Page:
to give a little context, every drug has a specific effect on little ones. it’s even more complicated when there is a cocktail of drug exposure in-utero. for example, meth causes little ones to have an extremely rigid muscle tone and their muscles actually feel like rocks. because of Oliver’s exposure in-utero, he could not settle his limbs and he would kick his legs constantly to try to alleviate the discomfort. even touch and massage was too much stimulation for Oliver. so, i wanted the swaddle to do what i physically couldn’t do… comfort him. 

none of them worked.

the material would cause Oliver to overheat, he always got his arms out, and they didn’t provide the proper pressure on his body to allow him to be able to soothe and regulate. 

so, i set out to make my own.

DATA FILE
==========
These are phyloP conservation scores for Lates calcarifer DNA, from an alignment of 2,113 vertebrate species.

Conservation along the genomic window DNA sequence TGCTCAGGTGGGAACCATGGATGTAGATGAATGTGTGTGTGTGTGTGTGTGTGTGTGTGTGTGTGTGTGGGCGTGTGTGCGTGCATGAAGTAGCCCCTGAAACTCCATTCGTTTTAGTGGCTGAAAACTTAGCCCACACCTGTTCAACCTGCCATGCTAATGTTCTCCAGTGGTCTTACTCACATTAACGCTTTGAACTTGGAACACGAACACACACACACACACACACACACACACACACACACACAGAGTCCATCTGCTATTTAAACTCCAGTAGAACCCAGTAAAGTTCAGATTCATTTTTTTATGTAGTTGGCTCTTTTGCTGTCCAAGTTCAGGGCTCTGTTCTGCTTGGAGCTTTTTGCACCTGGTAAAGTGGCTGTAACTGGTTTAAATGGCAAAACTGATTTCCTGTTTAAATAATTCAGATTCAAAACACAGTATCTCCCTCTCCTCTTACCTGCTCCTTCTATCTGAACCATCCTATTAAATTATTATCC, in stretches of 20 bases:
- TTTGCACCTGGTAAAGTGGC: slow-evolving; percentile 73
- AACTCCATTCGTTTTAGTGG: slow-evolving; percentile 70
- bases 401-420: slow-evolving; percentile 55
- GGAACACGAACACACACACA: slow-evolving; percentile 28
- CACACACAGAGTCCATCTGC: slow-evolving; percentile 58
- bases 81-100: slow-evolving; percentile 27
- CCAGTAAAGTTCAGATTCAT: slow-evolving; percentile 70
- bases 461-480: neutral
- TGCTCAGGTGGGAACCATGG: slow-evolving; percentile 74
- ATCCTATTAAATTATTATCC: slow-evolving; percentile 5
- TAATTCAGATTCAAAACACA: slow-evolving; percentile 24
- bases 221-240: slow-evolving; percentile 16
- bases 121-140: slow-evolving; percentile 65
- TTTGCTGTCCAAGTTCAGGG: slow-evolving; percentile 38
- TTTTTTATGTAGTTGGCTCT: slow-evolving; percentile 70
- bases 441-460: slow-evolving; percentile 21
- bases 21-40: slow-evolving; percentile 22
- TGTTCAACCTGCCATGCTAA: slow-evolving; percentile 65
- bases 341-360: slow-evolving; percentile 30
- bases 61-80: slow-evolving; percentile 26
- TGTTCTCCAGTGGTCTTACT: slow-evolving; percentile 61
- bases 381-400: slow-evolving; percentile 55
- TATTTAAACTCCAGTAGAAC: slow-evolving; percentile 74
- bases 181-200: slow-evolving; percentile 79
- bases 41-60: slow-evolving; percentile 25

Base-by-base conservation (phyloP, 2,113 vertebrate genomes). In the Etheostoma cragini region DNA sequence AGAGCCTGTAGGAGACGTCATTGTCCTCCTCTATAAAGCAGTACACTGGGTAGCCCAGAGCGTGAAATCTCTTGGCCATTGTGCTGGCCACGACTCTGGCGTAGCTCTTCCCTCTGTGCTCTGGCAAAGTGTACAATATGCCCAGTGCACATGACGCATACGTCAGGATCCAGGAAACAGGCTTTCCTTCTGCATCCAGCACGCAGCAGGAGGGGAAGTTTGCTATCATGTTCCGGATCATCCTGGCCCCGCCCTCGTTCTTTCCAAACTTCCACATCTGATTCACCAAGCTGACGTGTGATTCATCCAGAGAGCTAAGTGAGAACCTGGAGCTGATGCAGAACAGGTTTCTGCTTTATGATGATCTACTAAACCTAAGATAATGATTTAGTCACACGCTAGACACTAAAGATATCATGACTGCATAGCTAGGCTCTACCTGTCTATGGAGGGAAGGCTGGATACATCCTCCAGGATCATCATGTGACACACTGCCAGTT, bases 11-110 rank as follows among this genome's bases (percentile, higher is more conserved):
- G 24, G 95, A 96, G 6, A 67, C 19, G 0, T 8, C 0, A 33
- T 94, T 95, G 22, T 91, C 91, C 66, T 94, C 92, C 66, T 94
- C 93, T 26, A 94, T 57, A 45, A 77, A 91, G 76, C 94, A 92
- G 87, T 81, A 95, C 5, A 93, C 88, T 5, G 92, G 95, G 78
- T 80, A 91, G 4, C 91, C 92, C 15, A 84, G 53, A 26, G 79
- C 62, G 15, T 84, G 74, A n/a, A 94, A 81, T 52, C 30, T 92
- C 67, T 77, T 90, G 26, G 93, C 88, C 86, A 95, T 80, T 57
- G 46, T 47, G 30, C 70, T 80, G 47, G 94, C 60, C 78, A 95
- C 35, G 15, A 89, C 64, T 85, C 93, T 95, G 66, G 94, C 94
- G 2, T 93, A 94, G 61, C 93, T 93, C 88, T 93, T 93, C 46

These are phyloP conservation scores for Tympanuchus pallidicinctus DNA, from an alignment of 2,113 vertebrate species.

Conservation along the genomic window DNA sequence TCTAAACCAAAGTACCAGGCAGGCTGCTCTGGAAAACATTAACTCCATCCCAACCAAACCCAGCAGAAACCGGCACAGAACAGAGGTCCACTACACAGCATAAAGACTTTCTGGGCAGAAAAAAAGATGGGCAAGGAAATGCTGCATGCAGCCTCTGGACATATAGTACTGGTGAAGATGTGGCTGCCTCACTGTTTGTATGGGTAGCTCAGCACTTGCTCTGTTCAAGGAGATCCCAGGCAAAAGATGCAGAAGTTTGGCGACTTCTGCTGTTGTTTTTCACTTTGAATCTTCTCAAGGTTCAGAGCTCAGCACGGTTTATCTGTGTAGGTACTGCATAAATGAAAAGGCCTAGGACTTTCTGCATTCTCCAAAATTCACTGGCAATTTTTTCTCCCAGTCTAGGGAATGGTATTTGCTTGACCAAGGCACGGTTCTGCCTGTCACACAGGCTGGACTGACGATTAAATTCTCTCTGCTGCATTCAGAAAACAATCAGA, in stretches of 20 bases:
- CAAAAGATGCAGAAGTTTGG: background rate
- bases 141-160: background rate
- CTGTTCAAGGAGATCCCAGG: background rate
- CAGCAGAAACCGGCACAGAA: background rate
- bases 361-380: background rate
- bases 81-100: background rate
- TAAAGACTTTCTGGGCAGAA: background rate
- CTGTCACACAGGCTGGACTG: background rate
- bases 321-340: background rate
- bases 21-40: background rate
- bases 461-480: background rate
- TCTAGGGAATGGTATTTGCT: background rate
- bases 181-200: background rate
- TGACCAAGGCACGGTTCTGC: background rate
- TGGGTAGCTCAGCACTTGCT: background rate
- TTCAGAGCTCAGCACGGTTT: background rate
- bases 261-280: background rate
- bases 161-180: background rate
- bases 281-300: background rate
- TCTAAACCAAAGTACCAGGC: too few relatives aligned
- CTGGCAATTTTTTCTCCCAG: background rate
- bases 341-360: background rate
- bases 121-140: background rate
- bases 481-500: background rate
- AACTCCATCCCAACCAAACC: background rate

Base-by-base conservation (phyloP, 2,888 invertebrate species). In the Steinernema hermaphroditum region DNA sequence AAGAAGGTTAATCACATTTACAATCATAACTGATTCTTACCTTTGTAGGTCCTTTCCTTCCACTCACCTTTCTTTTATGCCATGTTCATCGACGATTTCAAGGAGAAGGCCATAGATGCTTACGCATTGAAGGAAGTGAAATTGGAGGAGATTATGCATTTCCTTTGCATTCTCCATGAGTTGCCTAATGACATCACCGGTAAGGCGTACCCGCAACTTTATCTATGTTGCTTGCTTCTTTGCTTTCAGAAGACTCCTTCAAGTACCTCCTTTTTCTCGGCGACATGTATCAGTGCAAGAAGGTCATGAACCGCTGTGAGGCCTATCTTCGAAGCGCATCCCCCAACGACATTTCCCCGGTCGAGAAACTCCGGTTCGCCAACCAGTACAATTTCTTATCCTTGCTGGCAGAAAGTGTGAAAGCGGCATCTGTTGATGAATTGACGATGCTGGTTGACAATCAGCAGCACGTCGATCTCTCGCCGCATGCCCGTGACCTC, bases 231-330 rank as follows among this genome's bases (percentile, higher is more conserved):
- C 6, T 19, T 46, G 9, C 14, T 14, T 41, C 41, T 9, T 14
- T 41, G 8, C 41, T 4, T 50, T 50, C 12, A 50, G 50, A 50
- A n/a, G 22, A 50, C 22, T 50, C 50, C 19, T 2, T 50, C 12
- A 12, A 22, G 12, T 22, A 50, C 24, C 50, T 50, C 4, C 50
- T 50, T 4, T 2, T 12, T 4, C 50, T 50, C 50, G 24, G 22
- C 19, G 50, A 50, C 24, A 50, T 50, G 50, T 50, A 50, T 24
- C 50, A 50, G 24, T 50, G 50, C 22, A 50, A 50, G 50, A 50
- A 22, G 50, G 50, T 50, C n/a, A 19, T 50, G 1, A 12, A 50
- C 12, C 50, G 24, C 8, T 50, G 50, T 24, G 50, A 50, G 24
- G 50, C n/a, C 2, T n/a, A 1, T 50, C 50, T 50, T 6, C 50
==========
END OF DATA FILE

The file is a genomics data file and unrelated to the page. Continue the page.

i am not a seamstress by any means, but i went out and bought an actual sewing machine and attempted to bring what was in my head into physical form. now, let me tell you, it was rough looking.  but when i wrapped Oliver in what i had created, his response was something i never imagined possible. 

both of our lives changed that day

i will never ever ever forget the moment i put it on Oliver. 

i wrapped him in my creation and for the first time ever, i saw his body settle. it was like his entire body exhaled.

i started swaddling him during feeds to help calm his body, which allowed him to be able to focus on his feeding. as he learned how to feed, he began to gain weight and slowly moved out of the failure-to-thrive range. feeding is actually a really complex and difficult skill. it takes a great deal of mouth organization for little ones to do.